Answer: Muslims in general would like to see an end to the use of Islam in connection with violent acts. If there is anything that can be done to end terrorism in the simple manner you suggested many Muslims would rush to do it. Many Muslims have in fact condemned terrorism, and many continue to do so. Unfortunately, it is not this good news that often makes the news but bad news that do. Most Muslims do not intend to take over the world in the way you suggest, nor do they intend to join the terrorists in any such battle. Most Muslims would like the world to be a peaceful and safe place in which to live, breathe and travel. Shabir Ally

Question: Dear Mr Shabir Ally, My name is Tair Ali, I'm a Muslim student studying in Cambridge. First of all I would like to thank you for the wonderful talks you gave during 'Islam awareness week'. It was a pleasure attending them with much to think about after the seminars. I have a few Islamic questions I would like to ask; 1. Is a peacock halal and is it lawful to use its feathers as 'book marks' in the qu'ran? 2. In fact can anything be used in the qu'ran as a book mark say 'post-its'? 3. Is it lawful for a father to sit next to his unmarried daughter in the home? A relative and my brother put these questions before me and I promised them I would find out for them. I'd appreciate any enlightenment, Salaam, Tair Ali.
Answer: Sorry for the delay in replying. Here are your questions answered: 1. Is a peacock halal and is it lawful to use its feathers as 'book marks' in the qu'ran? Yes it is halal to eat peacocks duly slaughtered. The feathers can be used as bookmarks in the Quran. 2. In fact can anything be used in the qu'ran as a book mark say 'post-its'? Yes, anything that does not defile the Quran. 3. Is it lawful for a father to sit next to his unmarried daughter in the home? Yes. What is prohibited is any sexual activity between them. Anything leading to that should be avoided. Shabir

Question: please send me further information regarding islam and kadiyani group islam
Answer: We do not have any specific information to send you in this regard. Basically, the group to which you refer emerged out of India during the last century. The founder is held by many of the following to be the second coming of Jesus. Some hold that he is a prophet in the shade of the last prophet Muhammad, peace be upon him. Others hold that he is not literally a prophet but only metaphorically so. You may search the internet for articles about this. Shabir

Question: God's voice will be heard no matter what Whether you listen is up to you "For God so loved the world, that He gave His only begotten Son, that whosoever believeth in Him, shall not perish, but have everlasting life..." John 3:16 I love all people, so why must we prepare ourselves for the task to defend our faith, when we are all one family.
Answer: Thanks for your thoughtful message. Love is a good thing, and I am glad that you are able to extend it to all people. We need more of that in today's hate-filled world. In Islam we believe that God forgives those who sincerely repent. Therefore there is no need for anyone to die for anyone else. We also believe that it would not be right to make the innocent suffer for the sins of the guilty. Moreover, we believe in an uncompromising monotheism. This involves the insistence that God has no co-sharers in divinity. He is without partners. He has no sons nor daughters. Shabir

Question: Hello, I have a question that I'm trying to sort out. I'm currently an Essene Nazarite and a reader of the dead sea scrolls(a.k.a. the Quamran, not Quran, many of my friends think I'm Muslim but I'm actually Unorthodox Christian, Essene Nazarines supposedly are the oldest sect of unadulterated Pseudo-Christianity, by unadulterated I mean by Papism) Anyway, I have a few questions regarding Islamic belief: If Y'shewah Ha Meshiakh was born from Mary, a virgin, and was solely a miracle from Yahaveh/Allah God (or the One God, by whatever name, is the same God), then wouldn't he (Y'shewah/Jesus... I don't like calling him Jesus, its greek origins means "Of Zeus") technically be a begotten son of God? Muslims do believe that God made Mary with child while she was still virgin, yet they say God cannot beget, and cannot be beggetted. I'm not pointing out contradictions out of hostility but out of ignorance to what others believe. I have 2 Muslim friends who can't really explain their beliefs on Y'shewah. I don't understand how God could make Mary with child but Y'shewah can't be his son. According to Islam belief then, would we all be the sons of Allah? And how would Y'shewah be different since he was miraculously born? He is still considered Messiah, but is he considered "king of men" or something? Or "the right hand of Allah?" Or just a high prophet of God? Usually when sseing explainations online, when people describe old prophets, when describing Abraham or Moses, they don't say pbuh, but they do for Y'shewah and Muhommed. Is there any signifigance to that? Also, please don't take offense to my inquiry. I understand what its like to be misunderstood in the western world, I was born under a strict southern baptist family, who totally misinterpret everything I am since I converted to Nazarene, and they think ever since 9-11 that I'm some radical terrorist, they can't understand I'm a different type of Christian, I hate idiocy. I've been Nazarene for ten years Nazarenes have some unorthodox beliefs: Abstainence from intoxicants Growth of hair, not to cut the hair of the head for our covenant Vegetarian belief system A strong disliking for western influence over eastern religions Many uneducated people think that I'm Muslim Anyway, if you could shed some light on my question I'd appreciate it, I've been wondering about it for some time now. Thanks Darrel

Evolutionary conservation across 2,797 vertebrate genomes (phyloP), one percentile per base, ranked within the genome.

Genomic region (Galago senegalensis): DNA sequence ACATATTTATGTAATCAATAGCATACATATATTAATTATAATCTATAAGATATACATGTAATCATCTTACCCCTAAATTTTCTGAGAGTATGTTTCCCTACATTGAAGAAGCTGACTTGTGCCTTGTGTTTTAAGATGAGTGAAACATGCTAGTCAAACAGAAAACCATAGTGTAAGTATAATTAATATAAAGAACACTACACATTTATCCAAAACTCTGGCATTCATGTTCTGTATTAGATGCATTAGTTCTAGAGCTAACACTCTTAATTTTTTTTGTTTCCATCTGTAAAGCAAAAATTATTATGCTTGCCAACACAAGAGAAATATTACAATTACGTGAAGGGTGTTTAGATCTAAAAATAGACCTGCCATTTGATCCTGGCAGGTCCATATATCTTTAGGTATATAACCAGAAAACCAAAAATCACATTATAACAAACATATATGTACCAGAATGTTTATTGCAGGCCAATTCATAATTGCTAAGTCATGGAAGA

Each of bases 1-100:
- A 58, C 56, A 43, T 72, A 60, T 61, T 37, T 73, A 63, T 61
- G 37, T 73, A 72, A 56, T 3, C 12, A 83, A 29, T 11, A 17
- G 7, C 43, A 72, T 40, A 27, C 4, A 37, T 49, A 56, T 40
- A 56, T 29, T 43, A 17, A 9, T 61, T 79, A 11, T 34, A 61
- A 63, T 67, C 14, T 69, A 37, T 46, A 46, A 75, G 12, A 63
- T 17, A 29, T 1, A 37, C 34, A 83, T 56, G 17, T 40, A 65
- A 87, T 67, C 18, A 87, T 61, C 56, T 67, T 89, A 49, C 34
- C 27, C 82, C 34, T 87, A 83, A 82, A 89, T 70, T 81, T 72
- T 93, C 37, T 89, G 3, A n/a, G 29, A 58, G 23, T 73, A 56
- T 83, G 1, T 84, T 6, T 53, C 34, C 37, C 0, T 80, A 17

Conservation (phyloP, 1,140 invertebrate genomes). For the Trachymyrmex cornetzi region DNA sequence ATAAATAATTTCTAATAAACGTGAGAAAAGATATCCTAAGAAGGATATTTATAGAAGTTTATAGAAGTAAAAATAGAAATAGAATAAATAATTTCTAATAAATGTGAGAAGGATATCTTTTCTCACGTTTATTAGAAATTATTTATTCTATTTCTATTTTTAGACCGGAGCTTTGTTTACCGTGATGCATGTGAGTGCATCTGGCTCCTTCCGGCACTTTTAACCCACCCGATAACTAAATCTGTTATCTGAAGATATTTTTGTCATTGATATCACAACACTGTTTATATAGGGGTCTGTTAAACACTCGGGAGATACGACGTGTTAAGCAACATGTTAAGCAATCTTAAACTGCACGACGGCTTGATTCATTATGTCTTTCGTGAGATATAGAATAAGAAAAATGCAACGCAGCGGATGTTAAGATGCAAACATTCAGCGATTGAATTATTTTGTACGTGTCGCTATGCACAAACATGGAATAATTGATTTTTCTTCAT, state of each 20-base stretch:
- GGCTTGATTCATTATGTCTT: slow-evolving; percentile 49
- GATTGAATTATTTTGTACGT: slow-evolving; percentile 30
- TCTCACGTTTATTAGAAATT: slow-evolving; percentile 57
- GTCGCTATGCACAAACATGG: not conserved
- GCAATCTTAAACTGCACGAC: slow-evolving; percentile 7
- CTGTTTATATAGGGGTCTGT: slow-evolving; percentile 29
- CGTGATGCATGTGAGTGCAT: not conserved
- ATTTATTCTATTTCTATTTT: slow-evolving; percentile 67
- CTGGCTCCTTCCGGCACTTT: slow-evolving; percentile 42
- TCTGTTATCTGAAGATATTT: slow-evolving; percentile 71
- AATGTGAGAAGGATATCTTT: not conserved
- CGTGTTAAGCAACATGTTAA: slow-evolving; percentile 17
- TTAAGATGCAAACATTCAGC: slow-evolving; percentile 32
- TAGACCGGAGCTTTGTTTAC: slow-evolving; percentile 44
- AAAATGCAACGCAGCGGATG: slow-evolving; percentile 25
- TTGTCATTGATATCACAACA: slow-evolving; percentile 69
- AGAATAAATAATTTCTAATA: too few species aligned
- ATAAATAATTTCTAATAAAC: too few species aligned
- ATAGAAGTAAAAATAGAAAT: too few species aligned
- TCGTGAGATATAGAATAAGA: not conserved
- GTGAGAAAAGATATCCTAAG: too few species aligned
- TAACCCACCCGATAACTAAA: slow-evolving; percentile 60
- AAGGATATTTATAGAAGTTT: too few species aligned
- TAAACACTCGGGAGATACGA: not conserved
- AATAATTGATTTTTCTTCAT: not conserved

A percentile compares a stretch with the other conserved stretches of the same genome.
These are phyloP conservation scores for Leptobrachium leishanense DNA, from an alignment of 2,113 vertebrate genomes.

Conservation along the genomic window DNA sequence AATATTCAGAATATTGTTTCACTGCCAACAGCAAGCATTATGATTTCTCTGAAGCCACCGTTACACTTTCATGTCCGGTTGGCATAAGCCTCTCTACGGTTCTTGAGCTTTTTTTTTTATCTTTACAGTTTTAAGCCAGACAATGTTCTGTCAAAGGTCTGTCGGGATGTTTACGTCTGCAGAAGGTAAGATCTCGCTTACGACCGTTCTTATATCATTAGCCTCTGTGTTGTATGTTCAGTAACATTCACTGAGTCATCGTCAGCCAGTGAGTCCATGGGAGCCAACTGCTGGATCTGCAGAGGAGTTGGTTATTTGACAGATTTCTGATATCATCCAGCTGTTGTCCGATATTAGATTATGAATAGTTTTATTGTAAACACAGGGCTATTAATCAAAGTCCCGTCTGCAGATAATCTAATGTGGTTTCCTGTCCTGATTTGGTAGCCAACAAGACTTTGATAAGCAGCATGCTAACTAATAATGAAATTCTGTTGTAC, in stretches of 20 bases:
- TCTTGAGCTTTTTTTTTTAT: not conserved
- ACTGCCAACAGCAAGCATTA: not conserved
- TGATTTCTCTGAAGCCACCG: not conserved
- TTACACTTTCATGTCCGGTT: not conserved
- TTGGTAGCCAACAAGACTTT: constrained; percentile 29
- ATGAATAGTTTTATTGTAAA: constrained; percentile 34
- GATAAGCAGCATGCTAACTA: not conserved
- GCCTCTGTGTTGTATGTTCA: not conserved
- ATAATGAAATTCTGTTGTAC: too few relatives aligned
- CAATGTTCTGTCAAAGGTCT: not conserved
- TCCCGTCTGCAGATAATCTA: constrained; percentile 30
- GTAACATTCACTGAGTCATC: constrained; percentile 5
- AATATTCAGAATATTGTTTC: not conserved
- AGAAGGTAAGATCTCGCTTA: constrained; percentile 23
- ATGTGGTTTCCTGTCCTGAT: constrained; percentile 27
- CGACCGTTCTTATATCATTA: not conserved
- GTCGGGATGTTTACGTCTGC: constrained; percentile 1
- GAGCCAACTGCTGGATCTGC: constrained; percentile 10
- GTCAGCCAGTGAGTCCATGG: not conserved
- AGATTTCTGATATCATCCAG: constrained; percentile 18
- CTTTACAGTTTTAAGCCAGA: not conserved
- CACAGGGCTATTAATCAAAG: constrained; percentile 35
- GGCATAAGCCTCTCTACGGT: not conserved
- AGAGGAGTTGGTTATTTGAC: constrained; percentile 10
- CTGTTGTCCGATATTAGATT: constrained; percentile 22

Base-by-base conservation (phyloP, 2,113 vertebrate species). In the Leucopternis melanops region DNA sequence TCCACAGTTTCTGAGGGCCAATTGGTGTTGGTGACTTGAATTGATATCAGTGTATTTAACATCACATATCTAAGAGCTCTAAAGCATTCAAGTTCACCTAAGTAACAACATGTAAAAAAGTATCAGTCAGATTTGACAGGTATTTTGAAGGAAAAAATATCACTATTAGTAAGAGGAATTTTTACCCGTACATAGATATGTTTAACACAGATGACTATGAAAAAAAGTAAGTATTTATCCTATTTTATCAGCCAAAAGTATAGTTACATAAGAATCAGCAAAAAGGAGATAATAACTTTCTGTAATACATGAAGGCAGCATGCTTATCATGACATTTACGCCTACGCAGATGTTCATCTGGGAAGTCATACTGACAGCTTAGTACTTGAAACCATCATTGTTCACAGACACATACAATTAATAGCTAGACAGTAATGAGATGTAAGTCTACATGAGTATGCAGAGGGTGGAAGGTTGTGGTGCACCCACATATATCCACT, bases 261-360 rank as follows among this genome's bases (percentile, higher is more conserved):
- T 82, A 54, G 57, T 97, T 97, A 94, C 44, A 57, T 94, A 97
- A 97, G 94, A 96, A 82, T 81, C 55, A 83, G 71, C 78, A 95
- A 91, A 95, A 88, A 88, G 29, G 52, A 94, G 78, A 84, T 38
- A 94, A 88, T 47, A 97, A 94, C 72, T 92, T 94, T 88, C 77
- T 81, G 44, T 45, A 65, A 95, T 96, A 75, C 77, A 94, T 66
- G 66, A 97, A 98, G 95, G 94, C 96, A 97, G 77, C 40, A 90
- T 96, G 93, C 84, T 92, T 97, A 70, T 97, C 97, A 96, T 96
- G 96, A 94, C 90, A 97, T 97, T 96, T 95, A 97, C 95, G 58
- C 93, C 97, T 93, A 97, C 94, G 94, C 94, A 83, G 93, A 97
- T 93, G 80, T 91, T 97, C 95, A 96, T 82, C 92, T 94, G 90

Answer: Thanks for asking. I also want to congratulate you on the fortitude you show in holding to what you believe in the face of severe opposition. You remind me of Y'shewah Ha Meshiakh himself. And naturally as a follower of him you must be likewise willing to carry the cross. We believe that Y'shewah Ha Meshiakh was a servant and prophet of God. The unique manner in which he was conceived does not imply that God is his father, rather his creator. We do not speak of God as father. We recognise that God is more than a father could ever be. Moreover, we want to guard a strict monotheism as was the faith of Y'shewah Ha Meshiakh himself and of the earliest Nazarenes who lived and walked with him. The idea that he was the Son of God is a belief that was introduced later and became dominant. It may be worth reminding you that the belief that Jesus is the Son of God in Christianity normally does not depend on the virginal conception. For the belief is either that Jesus was eternally generated from God or that he, though being a mere human, was adopted by God as his own son at some point in his human life. In the first case, he would have existed as the Son of God before Mary was even created, and her virginal state at the time of his conception would not make any difference to Jesus's status. To be more clear, if Jesus was the Son of God from all eternity as a spirit being who now comes into a human body it would make no difference whether that human body was born from two parents or one, whether conceived normally or supernaturally. For in that case what is the Son of God is not the body in which Jesus once dwelled, but the spirit he was since eternity. In the second case, if God adopted a human Jesus as God's own Son at some point in the human life of Jesus it again makes no difference how he was born. If, for example, Jesus was adopted at the scene of his baptism, a belief held by many early Christians who found confirmation of this in the Gospel description of the scene, then even if he was not born of a virgin he would still be the adopted Son of God. Hence the virginal conception in either case makes no difference to the status of Y'shewah Ha Meshiakh. The difference the virginal conception may have made may be explained as follows. Jesus did not have an earthly person to call his own father as other children did. All he had for parent was his mother. He must have been consoled by the explanation that he was a special creation of God. When other kids asked who his father was with the suggestion that his mother was unchaste, a charge which the Quran vigourously refutes, he may have replied that God is his father. This would not have meant to imply an ontological relationship, but only a sentimental one. Jesus, then may have been accustomed to thinking of God as the One to turn to in a moment of distress as others may have turned to their earthly fathers. It is noteworthy in this respect to notice that in Mark's Gospel, the earliest we now have in our Bibles, it is precisely in the scene of Gethsemane when the Passion seems close at hand that Jesus cries out 'Abba,' meaning 'Father' and begs to be saved from the hour. To Jesus, God must have been to him sentimentally what fathers were to other people, even more so. This would be the key difference the virginal conception would have made in the psychological development of Jesus as a child, and may have been reflected in his outlook in later life. This does not, however, raise Jesus above the ontological status of being a servant of God. The ontological raising of Jesus into a higher Christology came with the writings of Paul and the later Gospels, especially the Gospel of John, and culminated in the formation of the major creeds such as the one formulated at the Council of Nicea in 325 CE. We normally say "Peace be upon you" as our common greeting, and imply by it a prayer for the person addressed. We say this by way of prayer for prophets of God, that they may be in God's special protection. We tend to say this more often in the case of the prophet Muhammad, and perhaps also in the case of Jesus though the use is not meant to exclude the others. Again, thanks for asking. You have much in common with us Muslims. I have great respect for you. Shabir